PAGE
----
Our 1953 built house has a built-in cabinet and shelving unit in the living room. One of the drawers was made without sides and has an unusually shaped hole in the bottom (to the point where there is essentially no bottom). The cabinet beneath this drawer has a power outlet that has been there long enough to be a two-prong polarized outlet. The shape of the hole is such that it was pretty clearly intentional, and appears to be shaped to mount something. Any idea what the purpose of this drawer is?
I am certain it originally held some 1950s record player (less likely, a reel-to-reel player), with the cut-out to lower the clearance height. Below are pictures of the more typical cabinet with the flip-top lid to access the equipment, but also an example of a drawer mounted unit with a similar oddball cut-out. Other styles also included a slide-out drawer behind a standard cabinet door.
OP says house is from 1953 and the cabinet is "built-in", but the roller rails seem to be of newer design. That suggest perhaps a repair or modified for some other purpose, though the cut-out remains consistent w/1950's style.
A picture of the complete cabinet and an interior examination for evidence of speaker mounts, wiring, cable holes, would confirm purpose and probably reveal a make / model tag.
Drawer unit - Images from: https://www.ebay.com/itm/184379687091
Disassembly or overhead unit - Image from: https://bunnyyeagerproductions.wordpress.com/vintage-record-players/
To those who suggested a modification to hold a dot matrix bottom feed printer,everyone would just route a single slot to accommodate the paper. The hard drive suggestion is just plain wrong.
I'm going to move my comment to an answer...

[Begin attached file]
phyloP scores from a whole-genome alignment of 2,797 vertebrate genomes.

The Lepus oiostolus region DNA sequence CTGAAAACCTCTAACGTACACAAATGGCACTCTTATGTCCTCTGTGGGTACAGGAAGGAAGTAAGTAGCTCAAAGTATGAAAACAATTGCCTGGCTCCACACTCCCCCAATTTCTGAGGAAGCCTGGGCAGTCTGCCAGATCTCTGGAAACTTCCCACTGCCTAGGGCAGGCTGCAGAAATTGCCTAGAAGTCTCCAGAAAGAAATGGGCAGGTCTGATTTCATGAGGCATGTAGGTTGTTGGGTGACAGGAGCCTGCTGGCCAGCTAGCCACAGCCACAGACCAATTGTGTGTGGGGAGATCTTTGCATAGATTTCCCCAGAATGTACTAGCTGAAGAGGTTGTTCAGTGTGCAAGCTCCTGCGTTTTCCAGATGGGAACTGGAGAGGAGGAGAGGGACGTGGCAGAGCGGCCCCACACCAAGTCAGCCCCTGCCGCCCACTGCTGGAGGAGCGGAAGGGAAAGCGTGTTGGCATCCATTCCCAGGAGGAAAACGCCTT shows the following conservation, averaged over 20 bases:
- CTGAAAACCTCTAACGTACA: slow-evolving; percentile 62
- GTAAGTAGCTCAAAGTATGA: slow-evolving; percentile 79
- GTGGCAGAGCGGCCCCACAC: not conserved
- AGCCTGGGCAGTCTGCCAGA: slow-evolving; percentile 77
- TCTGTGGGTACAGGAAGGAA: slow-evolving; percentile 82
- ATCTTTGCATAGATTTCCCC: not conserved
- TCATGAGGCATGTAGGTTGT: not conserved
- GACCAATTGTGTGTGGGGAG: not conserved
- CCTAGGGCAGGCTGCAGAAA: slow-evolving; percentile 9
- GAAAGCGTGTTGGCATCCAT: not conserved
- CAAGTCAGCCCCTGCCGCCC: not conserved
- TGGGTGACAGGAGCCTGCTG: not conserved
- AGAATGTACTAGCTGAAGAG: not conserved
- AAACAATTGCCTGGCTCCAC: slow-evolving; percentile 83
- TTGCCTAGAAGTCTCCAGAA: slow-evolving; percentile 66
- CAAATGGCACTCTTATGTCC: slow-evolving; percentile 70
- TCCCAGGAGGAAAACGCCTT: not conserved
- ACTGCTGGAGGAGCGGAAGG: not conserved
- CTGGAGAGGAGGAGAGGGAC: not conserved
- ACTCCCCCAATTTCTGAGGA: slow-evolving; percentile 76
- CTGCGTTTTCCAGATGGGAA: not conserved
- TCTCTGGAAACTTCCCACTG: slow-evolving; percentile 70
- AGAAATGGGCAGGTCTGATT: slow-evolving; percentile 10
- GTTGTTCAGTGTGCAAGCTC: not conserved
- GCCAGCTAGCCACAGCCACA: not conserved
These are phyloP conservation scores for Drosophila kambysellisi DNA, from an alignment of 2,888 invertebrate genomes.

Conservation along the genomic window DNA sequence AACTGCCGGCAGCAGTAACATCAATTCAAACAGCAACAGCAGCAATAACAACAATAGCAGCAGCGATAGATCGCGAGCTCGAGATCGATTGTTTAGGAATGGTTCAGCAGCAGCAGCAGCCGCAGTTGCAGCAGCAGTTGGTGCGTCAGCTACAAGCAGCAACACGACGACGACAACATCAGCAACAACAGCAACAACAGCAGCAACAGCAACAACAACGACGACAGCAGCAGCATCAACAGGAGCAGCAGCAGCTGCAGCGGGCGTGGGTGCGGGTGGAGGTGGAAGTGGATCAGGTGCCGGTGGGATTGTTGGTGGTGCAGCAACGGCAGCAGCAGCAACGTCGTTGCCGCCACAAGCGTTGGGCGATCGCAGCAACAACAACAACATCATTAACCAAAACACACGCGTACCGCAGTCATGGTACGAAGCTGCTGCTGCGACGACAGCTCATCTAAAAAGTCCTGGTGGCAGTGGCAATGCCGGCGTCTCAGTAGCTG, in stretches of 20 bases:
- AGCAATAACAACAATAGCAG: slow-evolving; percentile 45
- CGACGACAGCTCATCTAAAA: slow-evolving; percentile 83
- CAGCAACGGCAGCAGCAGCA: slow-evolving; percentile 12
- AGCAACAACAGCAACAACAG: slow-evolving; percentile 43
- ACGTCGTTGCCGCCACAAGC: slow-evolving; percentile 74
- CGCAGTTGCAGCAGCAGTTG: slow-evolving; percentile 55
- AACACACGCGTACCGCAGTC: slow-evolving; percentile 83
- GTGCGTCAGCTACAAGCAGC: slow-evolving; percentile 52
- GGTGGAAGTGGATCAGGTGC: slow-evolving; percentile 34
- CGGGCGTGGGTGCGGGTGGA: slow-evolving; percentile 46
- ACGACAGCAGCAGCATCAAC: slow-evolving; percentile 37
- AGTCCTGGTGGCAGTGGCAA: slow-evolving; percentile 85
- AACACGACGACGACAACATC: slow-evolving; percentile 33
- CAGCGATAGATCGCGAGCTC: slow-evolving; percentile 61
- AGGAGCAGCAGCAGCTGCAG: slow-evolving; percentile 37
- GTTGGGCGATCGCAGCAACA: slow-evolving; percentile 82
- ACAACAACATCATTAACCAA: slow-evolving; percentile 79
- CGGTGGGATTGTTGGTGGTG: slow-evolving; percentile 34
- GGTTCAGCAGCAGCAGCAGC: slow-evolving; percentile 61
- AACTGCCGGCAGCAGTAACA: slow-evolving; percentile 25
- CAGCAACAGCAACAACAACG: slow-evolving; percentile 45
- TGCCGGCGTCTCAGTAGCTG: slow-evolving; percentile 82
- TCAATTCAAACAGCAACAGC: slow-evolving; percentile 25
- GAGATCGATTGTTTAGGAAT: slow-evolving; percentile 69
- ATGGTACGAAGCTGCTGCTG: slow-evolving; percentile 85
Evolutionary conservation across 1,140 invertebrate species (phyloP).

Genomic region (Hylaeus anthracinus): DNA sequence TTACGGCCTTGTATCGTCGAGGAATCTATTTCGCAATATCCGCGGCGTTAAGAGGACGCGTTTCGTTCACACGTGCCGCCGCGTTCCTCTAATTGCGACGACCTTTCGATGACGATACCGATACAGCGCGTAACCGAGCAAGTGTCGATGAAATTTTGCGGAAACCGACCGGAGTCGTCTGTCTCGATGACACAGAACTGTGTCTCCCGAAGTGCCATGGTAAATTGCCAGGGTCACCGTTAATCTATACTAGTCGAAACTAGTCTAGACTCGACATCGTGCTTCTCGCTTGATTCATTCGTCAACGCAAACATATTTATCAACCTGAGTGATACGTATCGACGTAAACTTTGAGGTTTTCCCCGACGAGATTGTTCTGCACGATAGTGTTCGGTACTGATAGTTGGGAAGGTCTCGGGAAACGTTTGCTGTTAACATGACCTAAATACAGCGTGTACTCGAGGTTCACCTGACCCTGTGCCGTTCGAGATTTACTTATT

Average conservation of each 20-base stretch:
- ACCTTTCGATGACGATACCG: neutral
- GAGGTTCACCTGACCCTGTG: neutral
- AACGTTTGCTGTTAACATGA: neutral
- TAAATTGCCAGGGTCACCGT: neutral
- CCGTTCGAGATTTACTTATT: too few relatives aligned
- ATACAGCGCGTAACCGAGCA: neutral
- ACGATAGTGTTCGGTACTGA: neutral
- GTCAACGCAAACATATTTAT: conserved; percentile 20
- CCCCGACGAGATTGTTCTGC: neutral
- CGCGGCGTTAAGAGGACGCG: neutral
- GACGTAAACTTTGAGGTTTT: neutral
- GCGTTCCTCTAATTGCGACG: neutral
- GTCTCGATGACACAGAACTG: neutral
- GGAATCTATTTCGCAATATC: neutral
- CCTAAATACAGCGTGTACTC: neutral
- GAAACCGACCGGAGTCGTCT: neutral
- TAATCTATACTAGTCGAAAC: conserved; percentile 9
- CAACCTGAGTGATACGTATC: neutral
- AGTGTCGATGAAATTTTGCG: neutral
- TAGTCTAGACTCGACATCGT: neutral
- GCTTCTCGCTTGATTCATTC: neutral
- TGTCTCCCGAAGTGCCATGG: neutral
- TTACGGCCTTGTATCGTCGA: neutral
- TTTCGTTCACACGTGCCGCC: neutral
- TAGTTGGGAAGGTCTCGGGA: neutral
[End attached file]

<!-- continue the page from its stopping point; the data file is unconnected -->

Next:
I'd say it was for an old dot-matrix printer that used fan-fold paper. The box of paper would sit in behind the door below and was fed up through the hole in the drawer, through the printer, then it would restack... somewhere.
Usually the out-feed was to a wire tray or bin behind the printer. Is there, perchance, a slot in one of the vertical sides of the drawer where the output could have gone? Perhaps, in all their cleverness, they designed something to reroute the paper to stack above the printer so it all stayed within the single cabinet stack.
NB: since dot matrix printers were rather loud, keeping it within a cabinet would help reduce the noise. I have used line-printers (like a dot-matrix, but the print head is the full width of the paper, printing the whole line at a time instead of a character at a time) that were loud when their foam-lined cases were closed and nearly deafening when they were opened.
In my house, there is a secret drawer fitted which has another 2 dummy drawer-face thingy-s, side-by-side -- one is stationery, and can be unlocked -- other one does nothing, it makes the unlock-able one unmovable.
If you move the drawer face which does nothing to the side, you can unlock the other, then you remove the unlocked one.
Now here's the part where the hole comes to play, the secret drawer (not a drawer face) is on a holder which has one hole -- you obtain the drawer by pulling from the hole -- here the previous owner might have used 4 holes, for more accessibility.
Regarding the power outlet -- it would've be a coincidence.